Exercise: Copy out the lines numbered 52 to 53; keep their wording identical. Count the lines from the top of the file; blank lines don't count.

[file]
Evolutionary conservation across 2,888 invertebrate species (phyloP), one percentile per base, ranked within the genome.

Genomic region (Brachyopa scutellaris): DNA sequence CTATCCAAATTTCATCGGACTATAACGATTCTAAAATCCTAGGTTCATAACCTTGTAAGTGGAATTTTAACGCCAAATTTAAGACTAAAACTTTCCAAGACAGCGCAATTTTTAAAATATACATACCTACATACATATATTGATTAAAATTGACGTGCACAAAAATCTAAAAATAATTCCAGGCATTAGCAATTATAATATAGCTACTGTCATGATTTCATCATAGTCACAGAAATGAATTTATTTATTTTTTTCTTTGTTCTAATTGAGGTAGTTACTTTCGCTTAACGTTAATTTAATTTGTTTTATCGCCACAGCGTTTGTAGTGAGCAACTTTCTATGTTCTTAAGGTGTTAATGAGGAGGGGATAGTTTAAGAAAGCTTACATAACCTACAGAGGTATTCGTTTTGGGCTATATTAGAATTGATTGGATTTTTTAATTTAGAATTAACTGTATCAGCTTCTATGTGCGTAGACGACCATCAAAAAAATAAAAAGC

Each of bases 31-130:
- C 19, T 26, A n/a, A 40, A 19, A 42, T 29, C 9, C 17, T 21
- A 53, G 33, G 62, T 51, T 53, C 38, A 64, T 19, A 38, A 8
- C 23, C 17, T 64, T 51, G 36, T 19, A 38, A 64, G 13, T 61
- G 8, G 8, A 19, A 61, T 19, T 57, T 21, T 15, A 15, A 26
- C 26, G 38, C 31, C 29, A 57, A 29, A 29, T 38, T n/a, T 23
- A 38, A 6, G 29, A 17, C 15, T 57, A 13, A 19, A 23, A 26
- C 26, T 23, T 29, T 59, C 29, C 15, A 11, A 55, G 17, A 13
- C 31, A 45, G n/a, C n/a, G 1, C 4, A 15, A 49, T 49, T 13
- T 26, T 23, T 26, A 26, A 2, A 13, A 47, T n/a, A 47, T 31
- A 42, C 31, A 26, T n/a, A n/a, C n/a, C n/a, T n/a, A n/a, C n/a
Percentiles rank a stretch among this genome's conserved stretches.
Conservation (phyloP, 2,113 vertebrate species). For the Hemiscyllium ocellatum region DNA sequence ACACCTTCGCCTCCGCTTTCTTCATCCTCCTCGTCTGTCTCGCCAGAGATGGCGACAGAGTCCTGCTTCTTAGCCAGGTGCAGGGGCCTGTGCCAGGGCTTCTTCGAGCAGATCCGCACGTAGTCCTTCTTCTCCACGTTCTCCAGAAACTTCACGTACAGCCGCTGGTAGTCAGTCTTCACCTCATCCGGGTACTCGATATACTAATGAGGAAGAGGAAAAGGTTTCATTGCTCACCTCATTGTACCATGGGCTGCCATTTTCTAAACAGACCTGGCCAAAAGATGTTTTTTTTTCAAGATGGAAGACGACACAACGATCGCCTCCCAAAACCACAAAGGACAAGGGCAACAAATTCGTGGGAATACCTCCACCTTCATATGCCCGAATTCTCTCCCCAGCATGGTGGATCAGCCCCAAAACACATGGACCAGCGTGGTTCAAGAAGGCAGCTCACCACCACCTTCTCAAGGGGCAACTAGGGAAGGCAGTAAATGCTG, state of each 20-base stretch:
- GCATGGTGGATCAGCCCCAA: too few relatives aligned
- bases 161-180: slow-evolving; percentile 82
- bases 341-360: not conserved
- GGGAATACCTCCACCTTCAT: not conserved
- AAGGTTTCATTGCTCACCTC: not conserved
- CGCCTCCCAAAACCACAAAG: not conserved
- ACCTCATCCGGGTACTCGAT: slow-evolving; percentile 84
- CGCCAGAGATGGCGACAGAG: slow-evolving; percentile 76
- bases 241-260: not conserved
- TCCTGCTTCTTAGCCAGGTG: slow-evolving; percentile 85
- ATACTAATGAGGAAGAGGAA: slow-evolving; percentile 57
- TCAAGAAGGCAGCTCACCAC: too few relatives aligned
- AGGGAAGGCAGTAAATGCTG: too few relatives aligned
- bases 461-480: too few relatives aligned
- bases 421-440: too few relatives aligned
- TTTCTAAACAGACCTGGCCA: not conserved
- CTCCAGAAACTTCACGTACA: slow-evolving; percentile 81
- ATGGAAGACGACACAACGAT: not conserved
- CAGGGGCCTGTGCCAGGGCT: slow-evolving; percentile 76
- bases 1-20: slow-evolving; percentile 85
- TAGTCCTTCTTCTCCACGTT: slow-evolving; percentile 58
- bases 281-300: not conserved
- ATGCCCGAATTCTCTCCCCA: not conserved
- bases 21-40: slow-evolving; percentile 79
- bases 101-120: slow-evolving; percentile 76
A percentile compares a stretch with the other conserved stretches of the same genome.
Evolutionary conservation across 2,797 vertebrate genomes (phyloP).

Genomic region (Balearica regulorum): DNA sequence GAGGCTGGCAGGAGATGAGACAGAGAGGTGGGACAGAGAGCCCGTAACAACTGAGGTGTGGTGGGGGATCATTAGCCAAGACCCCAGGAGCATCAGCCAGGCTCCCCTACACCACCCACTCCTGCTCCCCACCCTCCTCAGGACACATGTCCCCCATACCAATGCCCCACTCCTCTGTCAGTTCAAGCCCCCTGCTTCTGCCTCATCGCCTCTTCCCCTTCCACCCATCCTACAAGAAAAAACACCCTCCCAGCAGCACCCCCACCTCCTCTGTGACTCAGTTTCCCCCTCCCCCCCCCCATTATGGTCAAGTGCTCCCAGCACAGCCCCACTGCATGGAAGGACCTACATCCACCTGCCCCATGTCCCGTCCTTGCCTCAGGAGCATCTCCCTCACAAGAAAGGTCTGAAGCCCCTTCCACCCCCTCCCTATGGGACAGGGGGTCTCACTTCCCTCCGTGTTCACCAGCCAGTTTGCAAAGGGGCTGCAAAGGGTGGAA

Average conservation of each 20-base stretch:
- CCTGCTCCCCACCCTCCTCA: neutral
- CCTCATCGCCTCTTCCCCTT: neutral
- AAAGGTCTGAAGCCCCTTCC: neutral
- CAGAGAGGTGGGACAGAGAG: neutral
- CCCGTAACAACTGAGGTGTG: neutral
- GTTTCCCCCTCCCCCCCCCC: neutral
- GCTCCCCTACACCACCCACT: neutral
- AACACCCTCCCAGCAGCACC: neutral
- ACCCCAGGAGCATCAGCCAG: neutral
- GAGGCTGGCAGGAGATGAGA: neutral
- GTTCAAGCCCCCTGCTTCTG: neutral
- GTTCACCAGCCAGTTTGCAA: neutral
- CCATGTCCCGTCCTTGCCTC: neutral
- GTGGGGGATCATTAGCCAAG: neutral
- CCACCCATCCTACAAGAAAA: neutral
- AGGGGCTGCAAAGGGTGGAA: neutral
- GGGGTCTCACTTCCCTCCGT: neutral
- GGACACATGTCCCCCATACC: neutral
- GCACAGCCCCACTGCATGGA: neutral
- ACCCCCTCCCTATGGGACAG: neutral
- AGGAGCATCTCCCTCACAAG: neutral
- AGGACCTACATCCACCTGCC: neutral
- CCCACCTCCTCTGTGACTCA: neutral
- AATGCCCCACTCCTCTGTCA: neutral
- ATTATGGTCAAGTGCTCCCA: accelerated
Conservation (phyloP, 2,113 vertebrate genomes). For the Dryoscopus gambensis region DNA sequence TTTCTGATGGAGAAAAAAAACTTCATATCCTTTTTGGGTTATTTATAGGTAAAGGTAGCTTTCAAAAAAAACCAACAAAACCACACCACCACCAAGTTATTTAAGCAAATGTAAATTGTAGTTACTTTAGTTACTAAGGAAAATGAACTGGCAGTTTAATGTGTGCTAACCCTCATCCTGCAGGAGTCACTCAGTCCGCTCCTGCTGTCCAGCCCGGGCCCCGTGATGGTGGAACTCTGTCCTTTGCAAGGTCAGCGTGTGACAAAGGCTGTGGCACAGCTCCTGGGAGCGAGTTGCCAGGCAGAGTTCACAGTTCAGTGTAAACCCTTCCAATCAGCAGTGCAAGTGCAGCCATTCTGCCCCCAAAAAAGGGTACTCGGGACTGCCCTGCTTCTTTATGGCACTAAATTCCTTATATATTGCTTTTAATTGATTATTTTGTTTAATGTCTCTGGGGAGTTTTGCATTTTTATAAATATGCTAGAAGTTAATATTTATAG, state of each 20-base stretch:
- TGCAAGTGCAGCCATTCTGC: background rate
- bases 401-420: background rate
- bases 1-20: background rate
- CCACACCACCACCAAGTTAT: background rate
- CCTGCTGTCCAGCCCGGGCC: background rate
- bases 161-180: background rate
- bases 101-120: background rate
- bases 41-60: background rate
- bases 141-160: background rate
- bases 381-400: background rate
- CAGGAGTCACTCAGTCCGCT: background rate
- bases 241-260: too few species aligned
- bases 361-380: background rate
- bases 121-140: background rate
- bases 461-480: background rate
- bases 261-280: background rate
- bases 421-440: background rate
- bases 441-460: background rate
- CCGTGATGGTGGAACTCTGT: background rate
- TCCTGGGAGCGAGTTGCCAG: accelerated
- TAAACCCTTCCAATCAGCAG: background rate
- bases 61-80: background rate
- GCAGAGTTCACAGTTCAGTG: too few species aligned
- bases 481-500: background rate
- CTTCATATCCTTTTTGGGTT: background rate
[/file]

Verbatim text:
- AACACCCTCCCAGCAGCACC: neutral
- ACCCCAGGAGCATCAGCCAG: neutral